Mendocino Complex Fire— This fire in the northern part of California doubled in size within a few days and surpassed last year’s Thomas Fire to become the largest fire in modern state history. 
Ferguson Fire— This fire is the main cause of smoke in Three Rivers and it continues to plague Mariposa County, devastating the summer tourist industry there. It has entered into Yosemite National Park, where much of the park is closed indefinitely, disrupting an untold number of vacations. 
The only area of the park that is open is Tioga Road from Tioga Pass to White Wolf, accessible only from the Sierra’s east side. Most of the trails and campgrounds along this route are also open, including the Tuolumne Meadows Campground. Visitor services along Tioga Road, including the High Sierra Camps and the Tuolumne Meadows Store, are open.
Firefighters made progress on the Ferguson Fire this week. As of Thursday, Aug. 9, the fire had been burning 28 days and was nearing 100,000 acres, but it is now 79 percent or more contained, a sure sign that firefighters will ultimately win this battle.
A cautionary tale— Three Rivers, along with Sequoia and Kings Canyon National Parks, are receiving a lot of the turned-away Yosemite visitors. Lodging and campgrounds are full here; lines at both park entrances consist of an hour wait or more during peak periods.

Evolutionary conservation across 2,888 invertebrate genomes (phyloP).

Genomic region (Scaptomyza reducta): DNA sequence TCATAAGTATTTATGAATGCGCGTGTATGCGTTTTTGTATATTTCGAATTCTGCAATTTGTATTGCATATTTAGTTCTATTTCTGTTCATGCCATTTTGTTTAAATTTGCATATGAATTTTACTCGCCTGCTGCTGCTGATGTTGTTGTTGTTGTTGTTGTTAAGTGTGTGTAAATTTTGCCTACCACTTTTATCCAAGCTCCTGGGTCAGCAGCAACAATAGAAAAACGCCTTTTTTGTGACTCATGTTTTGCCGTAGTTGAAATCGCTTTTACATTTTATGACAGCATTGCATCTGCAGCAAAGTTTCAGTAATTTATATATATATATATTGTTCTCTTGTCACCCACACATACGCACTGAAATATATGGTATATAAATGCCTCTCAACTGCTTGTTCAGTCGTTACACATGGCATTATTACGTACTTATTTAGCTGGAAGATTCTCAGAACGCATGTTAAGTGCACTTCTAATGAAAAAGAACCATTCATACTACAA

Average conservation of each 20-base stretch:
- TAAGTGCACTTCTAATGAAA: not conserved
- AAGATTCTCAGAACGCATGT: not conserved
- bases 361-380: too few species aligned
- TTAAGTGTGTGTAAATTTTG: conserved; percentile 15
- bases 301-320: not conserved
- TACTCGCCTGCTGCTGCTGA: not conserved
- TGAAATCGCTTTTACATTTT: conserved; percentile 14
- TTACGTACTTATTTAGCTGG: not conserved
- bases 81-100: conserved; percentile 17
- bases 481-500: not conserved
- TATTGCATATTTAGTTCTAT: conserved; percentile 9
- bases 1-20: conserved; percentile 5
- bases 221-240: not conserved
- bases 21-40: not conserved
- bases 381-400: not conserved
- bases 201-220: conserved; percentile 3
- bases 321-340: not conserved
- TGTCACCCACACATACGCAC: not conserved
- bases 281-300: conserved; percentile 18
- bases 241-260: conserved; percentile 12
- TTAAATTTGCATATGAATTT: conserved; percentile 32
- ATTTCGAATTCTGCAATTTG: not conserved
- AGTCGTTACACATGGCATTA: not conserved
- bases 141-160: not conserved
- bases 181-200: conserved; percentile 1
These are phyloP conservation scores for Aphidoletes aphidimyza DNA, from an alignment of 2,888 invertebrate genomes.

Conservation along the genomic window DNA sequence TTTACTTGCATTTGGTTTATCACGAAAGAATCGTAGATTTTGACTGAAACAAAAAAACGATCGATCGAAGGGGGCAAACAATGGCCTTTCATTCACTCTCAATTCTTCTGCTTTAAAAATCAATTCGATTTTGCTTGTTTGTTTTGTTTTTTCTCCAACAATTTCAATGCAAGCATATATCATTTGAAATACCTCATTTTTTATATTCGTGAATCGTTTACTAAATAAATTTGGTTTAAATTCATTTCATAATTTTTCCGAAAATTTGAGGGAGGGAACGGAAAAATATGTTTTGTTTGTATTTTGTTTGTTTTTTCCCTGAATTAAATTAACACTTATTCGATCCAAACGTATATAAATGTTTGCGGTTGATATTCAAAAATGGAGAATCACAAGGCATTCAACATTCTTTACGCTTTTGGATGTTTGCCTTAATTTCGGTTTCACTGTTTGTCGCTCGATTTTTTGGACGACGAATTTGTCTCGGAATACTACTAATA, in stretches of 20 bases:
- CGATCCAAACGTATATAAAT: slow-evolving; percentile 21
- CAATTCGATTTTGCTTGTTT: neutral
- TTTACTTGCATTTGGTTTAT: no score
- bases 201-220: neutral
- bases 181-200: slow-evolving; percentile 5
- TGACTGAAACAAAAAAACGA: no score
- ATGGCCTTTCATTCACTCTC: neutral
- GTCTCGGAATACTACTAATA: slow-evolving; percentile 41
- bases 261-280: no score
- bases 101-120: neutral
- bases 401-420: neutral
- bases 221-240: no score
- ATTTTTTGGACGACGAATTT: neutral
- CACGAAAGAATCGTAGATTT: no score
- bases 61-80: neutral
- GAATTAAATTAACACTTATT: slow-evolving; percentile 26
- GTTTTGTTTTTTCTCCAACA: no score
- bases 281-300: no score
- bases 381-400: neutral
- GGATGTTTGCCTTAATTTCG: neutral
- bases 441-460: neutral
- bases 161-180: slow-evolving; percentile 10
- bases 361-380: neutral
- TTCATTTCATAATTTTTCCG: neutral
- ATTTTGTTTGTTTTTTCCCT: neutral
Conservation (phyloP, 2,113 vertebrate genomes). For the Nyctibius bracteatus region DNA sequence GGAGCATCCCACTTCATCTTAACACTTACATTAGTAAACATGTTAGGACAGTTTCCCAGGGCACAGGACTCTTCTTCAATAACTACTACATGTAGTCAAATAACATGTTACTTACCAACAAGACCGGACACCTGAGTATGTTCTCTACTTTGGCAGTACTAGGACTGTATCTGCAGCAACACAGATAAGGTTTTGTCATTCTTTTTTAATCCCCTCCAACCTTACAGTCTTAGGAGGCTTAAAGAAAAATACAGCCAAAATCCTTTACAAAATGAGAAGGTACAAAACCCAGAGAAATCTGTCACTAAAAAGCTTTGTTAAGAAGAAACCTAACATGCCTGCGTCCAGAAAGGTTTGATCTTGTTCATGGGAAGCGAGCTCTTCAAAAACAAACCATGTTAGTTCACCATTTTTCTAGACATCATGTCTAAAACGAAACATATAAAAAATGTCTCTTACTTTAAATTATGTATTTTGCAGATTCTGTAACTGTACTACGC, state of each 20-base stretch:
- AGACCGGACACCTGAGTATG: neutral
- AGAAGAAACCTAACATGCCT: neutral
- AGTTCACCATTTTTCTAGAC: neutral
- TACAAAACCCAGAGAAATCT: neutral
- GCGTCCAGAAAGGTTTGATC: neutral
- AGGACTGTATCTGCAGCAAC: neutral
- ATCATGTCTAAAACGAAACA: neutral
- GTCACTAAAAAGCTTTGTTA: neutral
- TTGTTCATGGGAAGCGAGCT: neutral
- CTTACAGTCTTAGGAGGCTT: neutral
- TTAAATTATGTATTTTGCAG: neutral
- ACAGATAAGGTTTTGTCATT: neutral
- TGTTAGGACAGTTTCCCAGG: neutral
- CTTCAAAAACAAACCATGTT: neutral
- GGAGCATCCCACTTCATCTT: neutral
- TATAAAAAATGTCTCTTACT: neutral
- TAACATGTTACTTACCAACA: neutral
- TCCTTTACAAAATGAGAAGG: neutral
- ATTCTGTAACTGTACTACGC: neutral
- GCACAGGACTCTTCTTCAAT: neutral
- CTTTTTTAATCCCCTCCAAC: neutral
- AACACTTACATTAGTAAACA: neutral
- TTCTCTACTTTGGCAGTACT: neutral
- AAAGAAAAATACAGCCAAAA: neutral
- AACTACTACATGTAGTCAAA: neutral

In Sequoia-Kings Canyon and neighboring Giant Sequoia National Monument, there are fire restrictions in effect that include where campfires and barbecues are allowed and where they are not. There are areas where smoking a cigarette is not allowed. And backpackers and other backcountry users also have constraints on where campfires can occur. All visitors are responsible for knowing these regulations as they apply to them.
In Three Rivers, precautions need to be taken this time of year to ensure a human-caused wildfire does not occur. Avoid having any type of open flame outside, monitor usage of internal combustion engines, never park a vehicle in dry grass, and dispose of cigarette butts in an ashtray.
Fine particulate matter levels from state wildfires have caused the air to be unhealthy or even, at times, hazardous.
“Community members should stay indoors and avoid exerting themselves,” said Dr. Karen Haught, Tulare County public health officer. “Even healthy people may begin experiencing unhealthy symptoms due to wildfire smoke.”
Smoke can irritate the eyes and respiratory system, cause coughing, chest pain, irritated sinuses and headaches, and trigger asthma attacks. Older adults and children are more likely to be affected by smoke and its associated health threats.
If symptoms worsen, seek medical attention. Those with chronic heart and lung diseases are at increased risk of heart attack and stroke.
If the odor of smoke is in the air, move inside to an air-conditioned environment. Outdoor activities should be avoided.
The best way to limit smoke is to keep windows and doors closed. Use the air conditioner. If an air-conditioning unit is unavailable, seek relief at a local cooling center (in Three Rivers, the designated cooling center is the library during regular business hours).